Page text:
- The initial plan was to offer Pfizer or Moderna boosters starting Sept. 20, contingent on authorization from U.S. regulators. But now administration officials acknowledge Moderna boosters probably won’t be ready by then — the Food and Drug Administration needs more evidence to judge them. Adding to the complexity, Moderna wants its booster to be half the dose of the original shots.
- As for Pfizer’s booster, who really needs another dose right away isn’t a simple decision either. What’s ultimately recommended for an 80-year-old vaccinated back in December may be different than for a 35-year-old immunized in the spring — who likely would get a stronger immunity boost by waiting longer for another shot.
- FDA’s scientific advisers will publicly debate Pfizer’s evidence on Sept. 17, just three days before the administration’s target. If the FDA approves another dose, then advisers to the Centers for Disease Control and Prevention will recommend who should get one.
- That’s tricky because while real-world data shows the vaccines used in the U.S. remain strongly protective against severe disease and death, their ability to prevent milder infection is dropping. It’s not clear how much of that is due to immunity waning or the extra-contagious delta variant — or the fact that delta struck just as much of the country dropped masks and other precautions.
- Read more HERE.
5. Evacuees plead for action: ‘We are in some kind of jail’
- The Americans trying to evacuate hundreds of Afghans and American citizens — including one Afghan who worked as a U.S. military translator and says he is anticipating his beheading by the Taliban — pleaded for action from the Biden administration Tuesday to get the would-be evacuees aboard charter flights that are standing by to fly them from Afghanistan.
- “Unfortunately we are left behind now,” the former translator said Tuesday. “No one heard our voice.”
- The man, whose identity was withheld for his security, said he was running out of money to keep his family housed in a hotel in the northern Afghan city of Mazar-e-Sharif, after waiting a week for Taliban permission for the chartered evacuation flights to leave the airport there.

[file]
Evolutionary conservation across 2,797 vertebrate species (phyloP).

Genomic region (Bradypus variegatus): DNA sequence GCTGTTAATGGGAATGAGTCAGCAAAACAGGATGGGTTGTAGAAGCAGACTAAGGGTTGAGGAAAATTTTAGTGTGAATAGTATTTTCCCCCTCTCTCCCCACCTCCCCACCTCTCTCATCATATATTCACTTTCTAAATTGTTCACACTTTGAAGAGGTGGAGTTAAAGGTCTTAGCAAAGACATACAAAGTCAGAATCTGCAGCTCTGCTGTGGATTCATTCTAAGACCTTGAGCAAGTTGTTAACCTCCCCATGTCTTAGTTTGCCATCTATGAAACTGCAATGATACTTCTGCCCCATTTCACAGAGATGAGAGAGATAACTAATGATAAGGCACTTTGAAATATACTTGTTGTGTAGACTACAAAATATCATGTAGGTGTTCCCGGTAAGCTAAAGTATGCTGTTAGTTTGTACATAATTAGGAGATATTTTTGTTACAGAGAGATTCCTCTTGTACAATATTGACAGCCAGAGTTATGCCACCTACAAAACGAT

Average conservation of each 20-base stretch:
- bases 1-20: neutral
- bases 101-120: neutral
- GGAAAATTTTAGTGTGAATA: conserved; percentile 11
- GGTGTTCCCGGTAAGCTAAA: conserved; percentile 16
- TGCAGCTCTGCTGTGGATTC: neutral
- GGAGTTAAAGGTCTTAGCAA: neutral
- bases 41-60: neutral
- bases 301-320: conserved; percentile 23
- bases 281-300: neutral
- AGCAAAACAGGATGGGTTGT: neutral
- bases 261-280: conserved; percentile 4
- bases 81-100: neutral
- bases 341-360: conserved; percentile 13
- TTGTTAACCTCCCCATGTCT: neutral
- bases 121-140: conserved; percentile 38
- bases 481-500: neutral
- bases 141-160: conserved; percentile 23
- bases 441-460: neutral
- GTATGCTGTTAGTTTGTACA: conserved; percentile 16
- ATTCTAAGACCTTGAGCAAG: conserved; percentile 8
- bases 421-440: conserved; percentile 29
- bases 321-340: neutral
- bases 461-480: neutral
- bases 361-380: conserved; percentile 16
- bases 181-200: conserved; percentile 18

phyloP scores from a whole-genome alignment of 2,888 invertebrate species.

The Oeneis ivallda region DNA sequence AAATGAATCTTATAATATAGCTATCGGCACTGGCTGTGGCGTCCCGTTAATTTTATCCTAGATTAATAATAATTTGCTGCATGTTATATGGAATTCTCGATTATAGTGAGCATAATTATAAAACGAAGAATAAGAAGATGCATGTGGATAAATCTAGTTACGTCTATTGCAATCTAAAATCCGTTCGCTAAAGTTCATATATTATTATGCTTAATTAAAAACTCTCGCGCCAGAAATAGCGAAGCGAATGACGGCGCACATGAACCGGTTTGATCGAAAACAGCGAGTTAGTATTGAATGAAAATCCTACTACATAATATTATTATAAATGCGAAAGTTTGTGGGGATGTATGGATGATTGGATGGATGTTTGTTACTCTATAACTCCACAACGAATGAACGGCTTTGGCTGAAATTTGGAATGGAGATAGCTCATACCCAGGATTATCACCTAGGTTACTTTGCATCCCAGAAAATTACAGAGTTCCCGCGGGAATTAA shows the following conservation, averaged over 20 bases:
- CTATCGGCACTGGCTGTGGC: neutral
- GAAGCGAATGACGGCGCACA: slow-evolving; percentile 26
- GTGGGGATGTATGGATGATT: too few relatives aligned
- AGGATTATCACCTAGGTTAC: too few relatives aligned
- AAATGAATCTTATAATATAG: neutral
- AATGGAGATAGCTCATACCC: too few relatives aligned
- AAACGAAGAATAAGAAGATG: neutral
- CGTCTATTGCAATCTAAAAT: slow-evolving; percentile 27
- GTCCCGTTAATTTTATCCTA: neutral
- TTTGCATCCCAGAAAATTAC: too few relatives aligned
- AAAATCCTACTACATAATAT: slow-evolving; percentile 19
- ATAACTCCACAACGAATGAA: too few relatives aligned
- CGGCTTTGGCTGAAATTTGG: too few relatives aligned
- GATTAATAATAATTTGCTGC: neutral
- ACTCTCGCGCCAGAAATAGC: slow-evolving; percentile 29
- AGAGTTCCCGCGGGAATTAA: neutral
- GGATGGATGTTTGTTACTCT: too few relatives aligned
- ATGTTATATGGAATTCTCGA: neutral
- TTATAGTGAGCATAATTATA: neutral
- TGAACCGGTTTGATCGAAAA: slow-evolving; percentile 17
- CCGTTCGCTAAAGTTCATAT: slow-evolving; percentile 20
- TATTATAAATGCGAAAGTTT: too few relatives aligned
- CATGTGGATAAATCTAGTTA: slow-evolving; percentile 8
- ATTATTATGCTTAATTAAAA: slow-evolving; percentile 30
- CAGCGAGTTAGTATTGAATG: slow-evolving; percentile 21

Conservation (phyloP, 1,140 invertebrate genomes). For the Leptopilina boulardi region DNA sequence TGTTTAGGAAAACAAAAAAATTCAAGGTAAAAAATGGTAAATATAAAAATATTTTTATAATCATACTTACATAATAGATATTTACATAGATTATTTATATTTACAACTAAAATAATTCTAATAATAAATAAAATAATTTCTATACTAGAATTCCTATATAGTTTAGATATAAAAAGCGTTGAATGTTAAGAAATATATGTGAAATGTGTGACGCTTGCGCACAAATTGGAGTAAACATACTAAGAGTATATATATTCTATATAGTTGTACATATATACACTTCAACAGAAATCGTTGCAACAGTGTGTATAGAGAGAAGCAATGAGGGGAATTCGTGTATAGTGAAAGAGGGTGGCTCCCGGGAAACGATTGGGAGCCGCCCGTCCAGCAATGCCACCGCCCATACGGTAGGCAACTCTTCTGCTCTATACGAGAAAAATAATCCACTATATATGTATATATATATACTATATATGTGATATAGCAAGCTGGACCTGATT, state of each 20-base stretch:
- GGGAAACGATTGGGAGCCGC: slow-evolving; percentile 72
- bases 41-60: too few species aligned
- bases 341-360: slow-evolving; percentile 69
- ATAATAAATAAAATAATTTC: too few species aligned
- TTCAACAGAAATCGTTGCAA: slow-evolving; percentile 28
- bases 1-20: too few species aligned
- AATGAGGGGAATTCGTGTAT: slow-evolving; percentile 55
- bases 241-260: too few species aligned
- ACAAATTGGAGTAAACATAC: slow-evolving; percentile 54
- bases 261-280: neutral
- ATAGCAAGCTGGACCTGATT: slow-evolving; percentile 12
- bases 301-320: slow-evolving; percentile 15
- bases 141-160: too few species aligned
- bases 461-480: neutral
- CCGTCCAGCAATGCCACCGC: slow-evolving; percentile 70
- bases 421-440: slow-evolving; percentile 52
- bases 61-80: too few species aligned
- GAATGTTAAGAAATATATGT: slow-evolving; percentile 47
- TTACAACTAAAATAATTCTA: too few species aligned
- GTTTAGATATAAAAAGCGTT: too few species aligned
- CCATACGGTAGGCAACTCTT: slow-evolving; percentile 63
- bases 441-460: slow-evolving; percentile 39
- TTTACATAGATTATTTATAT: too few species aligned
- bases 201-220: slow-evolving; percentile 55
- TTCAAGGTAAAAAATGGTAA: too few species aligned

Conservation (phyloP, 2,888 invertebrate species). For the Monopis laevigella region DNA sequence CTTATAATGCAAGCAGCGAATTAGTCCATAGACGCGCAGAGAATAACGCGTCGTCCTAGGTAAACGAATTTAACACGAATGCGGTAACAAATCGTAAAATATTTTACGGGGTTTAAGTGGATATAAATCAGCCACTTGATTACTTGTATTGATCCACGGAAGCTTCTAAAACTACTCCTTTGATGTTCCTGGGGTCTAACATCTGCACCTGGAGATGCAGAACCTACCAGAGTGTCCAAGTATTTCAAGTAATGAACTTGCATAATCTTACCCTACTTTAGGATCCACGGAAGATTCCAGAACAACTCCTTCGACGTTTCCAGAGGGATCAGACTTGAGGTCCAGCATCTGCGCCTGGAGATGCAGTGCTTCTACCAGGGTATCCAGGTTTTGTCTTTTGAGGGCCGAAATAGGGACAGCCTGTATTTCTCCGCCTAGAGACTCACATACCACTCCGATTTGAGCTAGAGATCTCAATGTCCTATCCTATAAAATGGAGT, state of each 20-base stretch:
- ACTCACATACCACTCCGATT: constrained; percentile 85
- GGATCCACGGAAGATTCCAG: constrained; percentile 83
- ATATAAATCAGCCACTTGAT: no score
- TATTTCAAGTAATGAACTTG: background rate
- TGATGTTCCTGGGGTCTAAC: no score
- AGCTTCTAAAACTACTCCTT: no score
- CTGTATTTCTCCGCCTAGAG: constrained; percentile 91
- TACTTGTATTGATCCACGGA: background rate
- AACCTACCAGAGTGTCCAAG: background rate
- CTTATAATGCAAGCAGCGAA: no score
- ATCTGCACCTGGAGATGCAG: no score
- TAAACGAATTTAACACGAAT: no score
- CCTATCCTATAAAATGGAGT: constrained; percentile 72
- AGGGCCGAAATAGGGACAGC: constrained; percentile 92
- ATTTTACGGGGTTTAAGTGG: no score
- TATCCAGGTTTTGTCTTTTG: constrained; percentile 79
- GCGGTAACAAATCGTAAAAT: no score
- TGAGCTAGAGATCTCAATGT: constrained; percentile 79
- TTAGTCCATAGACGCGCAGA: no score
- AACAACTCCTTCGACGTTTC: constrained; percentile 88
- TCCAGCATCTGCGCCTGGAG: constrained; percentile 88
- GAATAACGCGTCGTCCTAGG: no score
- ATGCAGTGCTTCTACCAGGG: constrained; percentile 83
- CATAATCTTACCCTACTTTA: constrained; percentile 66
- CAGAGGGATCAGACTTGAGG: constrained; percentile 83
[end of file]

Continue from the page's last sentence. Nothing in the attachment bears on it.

- U.S. Army veterans working to help the man, an interpreter for U.S. forces for 15 years, called the effort more grinding than their deployments in Afghanistan. They tried and failed to get their old interpreter on the earlier airlifts that ended with the U.S. military withdrawal from Afghanistan Aug. 30.
- “I hope we can help them out, and get them out of this mess,” said a retired Army colonel, Thomas McGrath, one of the veterans trying to help his former interpreter.
- Hundreds of vulnerable Afghans are waiting for permission from Afghanistan’s Taliban rulers to board prearranged charter flights standing by at the airport in Mazar-e-Sharif.
- The group includes dozens of American citizens and green card holders and their families, the Afghans and their American advocates say.
- Read more HERE.
Bonus: AP Top 25
- Georgia jumped three spots to No. 2 behind Alabama in The Associated Press Top 25 released Tuesday, giving the Southeastern Conference the top two teams in the country for the 30th time in the 85-year history of the college football poll.
- It is the second time in the last three seasons and the third in the last five that the SEC is sitting 1-2 in the AP Top 25, which is presented by Regions Bank. Alabama and LSU had a four-week run as Nos. 1 and 2 in the 2019 season before they played each other.
- The Crimson Tide strengthened its hold on No. 1 after it throttled Miami in the first full week of the regular season. Alabama received 59 first-place votes, up from the 47 it had in the preseason poll.
- No. 25 Auburn grabbed the final spot and has now been ranked for at least one week in nine straight seasons.
- Read more and see the full poll HERE.
Front Pages (images link to newspaper websites, which you should visit and patronize)